I call this “random enough”.

Later on, as development continues, I can come back to solving a fast algorithm or researching if there is an existing sorting algorithm that would suit me. But if it is good enough, then I might not even need to. At this stage, my most important goal is to find a fun set of rules that results in a fun game.

This is one of the principles in “How to Prototype a Game in Under 7 Days”. “Nobody knows how you made it, and nobody cares.”

The board-sorting is an important detail, but how it is sorted is a trivial one and it could potentially have cost me days of tinkering and research. It is fun to solve problems, and easy to get distracted in ways like this. When prototyping something new, my goal is to continue moving as fast as possible. You don’t want to get stuck on one little problem when you have a whole bunch more work to do.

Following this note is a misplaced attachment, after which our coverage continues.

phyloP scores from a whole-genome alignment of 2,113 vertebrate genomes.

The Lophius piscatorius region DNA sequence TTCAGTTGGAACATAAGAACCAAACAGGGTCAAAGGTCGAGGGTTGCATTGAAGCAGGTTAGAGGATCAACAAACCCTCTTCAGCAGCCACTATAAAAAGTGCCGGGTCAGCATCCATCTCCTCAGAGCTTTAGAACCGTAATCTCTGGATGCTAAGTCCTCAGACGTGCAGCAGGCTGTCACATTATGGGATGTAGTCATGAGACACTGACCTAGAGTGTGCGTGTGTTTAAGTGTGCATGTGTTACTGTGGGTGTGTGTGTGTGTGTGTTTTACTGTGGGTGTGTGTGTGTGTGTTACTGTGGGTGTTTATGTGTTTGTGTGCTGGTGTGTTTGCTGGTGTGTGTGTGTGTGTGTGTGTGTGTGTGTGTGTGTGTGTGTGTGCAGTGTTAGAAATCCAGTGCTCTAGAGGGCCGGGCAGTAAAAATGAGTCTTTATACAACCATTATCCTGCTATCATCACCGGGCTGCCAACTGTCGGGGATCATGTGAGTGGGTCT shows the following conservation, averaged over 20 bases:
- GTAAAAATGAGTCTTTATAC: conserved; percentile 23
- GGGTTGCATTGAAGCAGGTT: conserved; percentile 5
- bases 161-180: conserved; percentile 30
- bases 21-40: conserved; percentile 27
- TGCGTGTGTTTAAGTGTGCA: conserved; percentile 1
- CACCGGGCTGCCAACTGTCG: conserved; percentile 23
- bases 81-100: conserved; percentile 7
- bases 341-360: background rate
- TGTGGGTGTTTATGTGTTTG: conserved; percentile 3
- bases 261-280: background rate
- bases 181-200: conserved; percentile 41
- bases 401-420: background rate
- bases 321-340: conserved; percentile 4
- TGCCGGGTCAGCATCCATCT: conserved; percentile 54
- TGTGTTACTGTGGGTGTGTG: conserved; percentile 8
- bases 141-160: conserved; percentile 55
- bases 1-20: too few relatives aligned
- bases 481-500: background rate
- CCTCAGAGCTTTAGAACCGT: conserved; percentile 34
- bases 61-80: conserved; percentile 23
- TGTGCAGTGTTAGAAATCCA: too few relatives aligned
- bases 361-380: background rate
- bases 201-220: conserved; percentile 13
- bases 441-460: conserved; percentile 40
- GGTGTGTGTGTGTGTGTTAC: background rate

There are two lessons here:

  1. If you have heavy calculations to make that result in a relatively small output, it may be better to front-load the calculations and store it as data.
  2. Don’t get stuck on side problems. Focus on the core problems. (Which for me is finding a fun game mechanic and designing the interactions.)

A Manual Progress Bar in Scrivener

November 18, 2013

In this blog post I want to show you a cool trick for making semi-graphical Status labels in the writing program Scrivener, and then explain some of the reasons you might want to do this. I used it to make a manual progress bar.  I use Scrivener and Markdown to write my blog, as […]

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Maya Python: Reset Selected Controls

October 1, 2013

I have a script snippet to share with you today. This is how I quickly reset all selected objects to 0,0,0,0,0,0,1,1,1 in translate, rotate and scale with the stroke of a hotkey command. This is fantastically useful when you are animating! But it’s also for riggers, modellers or anyone working in Maya. Softimage XSI has […]

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The Fastest Way to Search API and Help Docs